This is a great photo I share with you today. Definitely from the 1870’s, the style of skirts and the man’s jacket, closely buttoned at the top, are more than enough clues to date it. This style of dress is very beautiful, not quite the impression the huge skirts of the 1860’s made, but more ornate in detail and trims. Both women wear fine gold necklaces, and the gentleman a gold watch chain.
Do you notice anything unusual in the photograph? It seems that both woman are a bit possessive of the gentleman. The hand on the shoulder, and one on the forearm speak volumes.
This photograph was taken by T. B. Cardon in Logan City, Utah. I did just a bit of research on Logan City and found it is indeed inhabited by many Mormons, and is considered very conventional. The town was founded in 1859 by settlers sent by Brigham Young to survey for the site of a fort by the Logan River. Evidently a beautiful place to live, it is the home of Utah State University and has a ski areas close by. Given that this photo was taken in Logan City, this three people could very well be Mormon, and be a man with his two wives.
I found a wonderful site with information on T. B. Cardon and his wife, Lucy Smith. They were Mormon, and not only was he a photographer, but also a watch maker and jeweler.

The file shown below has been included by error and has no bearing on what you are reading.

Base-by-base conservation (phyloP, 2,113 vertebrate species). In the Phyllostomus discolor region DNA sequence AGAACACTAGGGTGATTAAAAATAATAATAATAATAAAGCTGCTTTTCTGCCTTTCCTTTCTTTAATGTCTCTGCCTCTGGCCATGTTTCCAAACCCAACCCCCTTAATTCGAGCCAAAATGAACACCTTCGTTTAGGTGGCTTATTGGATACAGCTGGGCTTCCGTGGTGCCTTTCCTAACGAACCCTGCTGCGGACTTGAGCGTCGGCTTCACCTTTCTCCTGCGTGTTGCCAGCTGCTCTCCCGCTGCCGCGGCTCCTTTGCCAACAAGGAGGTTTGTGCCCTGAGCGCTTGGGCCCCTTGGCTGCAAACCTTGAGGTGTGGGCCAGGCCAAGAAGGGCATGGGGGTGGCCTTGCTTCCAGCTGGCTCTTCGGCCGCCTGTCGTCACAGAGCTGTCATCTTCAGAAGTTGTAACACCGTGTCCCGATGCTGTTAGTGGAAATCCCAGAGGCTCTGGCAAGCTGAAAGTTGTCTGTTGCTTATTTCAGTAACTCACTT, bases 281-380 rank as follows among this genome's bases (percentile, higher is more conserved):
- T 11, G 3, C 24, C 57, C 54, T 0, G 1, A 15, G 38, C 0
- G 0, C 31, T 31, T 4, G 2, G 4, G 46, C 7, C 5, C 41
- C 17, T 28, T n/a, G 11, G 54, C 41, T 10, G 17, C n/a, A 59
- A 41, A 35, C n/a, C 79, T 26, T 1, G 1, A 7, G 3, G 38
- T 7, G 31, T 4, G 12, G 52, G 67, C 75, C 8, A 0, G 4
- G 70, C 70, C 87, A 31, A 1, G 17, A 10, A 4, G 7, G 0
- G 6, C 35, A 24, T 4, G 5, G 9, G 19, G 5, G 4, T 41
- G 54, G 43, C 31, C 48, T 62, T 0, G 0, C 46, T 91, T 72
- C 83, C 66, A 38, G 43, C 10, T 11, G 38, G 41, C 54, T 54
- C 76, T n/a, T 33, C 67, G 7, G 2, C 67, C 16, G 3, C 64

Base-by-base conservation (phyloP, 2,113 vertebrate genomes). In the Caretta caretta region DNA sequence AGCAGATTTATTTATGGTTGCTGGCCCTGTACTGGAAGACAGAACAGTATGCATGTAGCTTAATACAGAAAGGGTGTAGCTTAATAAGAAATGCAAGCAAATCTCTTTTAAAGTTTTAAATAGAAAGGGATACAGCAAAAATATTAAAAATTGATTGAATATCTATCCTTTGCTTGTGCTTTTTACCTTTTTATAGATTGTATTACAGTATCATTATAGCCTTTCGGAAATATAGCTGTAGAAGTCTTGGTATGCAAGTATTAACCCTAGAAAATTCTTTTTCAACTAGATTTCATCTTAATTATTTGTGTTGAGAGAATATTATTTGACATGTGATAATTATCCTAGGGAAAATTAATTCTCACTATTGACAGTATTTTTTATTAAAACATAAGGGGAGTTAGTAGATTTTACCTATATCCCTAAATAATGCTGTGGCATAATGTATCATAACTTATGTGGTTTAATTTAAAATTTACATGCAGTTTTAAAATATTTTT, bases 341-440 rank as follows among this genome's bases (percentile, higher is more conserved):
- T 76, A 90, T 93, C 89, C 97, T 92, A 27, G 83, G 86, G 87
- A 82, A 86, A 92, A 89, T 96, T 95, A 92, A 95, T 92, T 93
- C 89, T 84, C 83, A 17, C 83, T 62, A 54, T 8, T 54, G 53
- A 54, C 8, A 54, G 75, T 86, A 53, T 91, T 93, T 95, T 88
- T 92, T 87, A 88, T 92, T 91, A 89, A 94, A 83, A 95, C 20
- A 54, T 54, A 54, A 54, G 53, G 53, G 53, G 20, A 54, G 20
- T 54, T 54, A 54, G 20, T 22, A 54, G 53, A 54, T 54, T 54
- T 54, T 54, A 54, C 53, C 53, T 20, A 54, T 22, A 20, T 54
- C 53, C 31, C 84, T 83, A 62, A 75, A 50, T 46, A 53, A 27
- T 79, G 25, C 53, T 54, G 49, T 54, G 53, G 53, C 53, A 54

Thomas B. Cardon was a member of General George B. McClellan’s army during the Civil War, and after the Battle of Gaines Hill, where he was shot in the arm and side, was left for dead. Coming to, surrounded by the dead from the fight, he caught up with the Union Army just before being captured by the South. He survived, met Lucy Smith and proposed in 1867, married four years later. They were married 27 years before Thomas’ death in 1898.
T.B. Cardon Dead. Passing Away One of Logan’s Most Highly Respected Citizens. The hand of death has again been thrust into our midst and has plucked from amongst us one whom, not only his family, but the entire community, will miss and mourn for. Thomas B. Cardon passed away at his home on Tuesday evening after an illness reached its culmination in an attack of pneumonia which developed recently, and was the stated cause of death.
Nervous prostration, brought on by worry over business reverses which a less honest man than he would not have noticed, which had weakened his body and made it an easy prey to disease, was the real cause of death. He built up a magnificent business here, and then when the panic came a few years ago he lost it all, simply because he gave every man credit for being as honest as he was himself. He never recovered from the shock of the affair, but fell prey to needless worry; for no man in Logan would have deemed Thomas B. Cardon’s word less than his bond. But the strain was too great; the magnificent brain wore itself out and the big, honest heart of Thomas B. Cardon was stilled forever. He leaves a wife and family behind him, who will miss him as much, but will treasure within their hearts the memory of his worth and goodness.
A biographical sketch of Mr. Cardon was partly prepared for this issue but was withheld at the request of the relatives, in order to obtain some additional information in regard to his life. The funeral services will be held at one o’clock on Friday in the tabernacle.
– Utah Journal Newspaper, February 17, 1898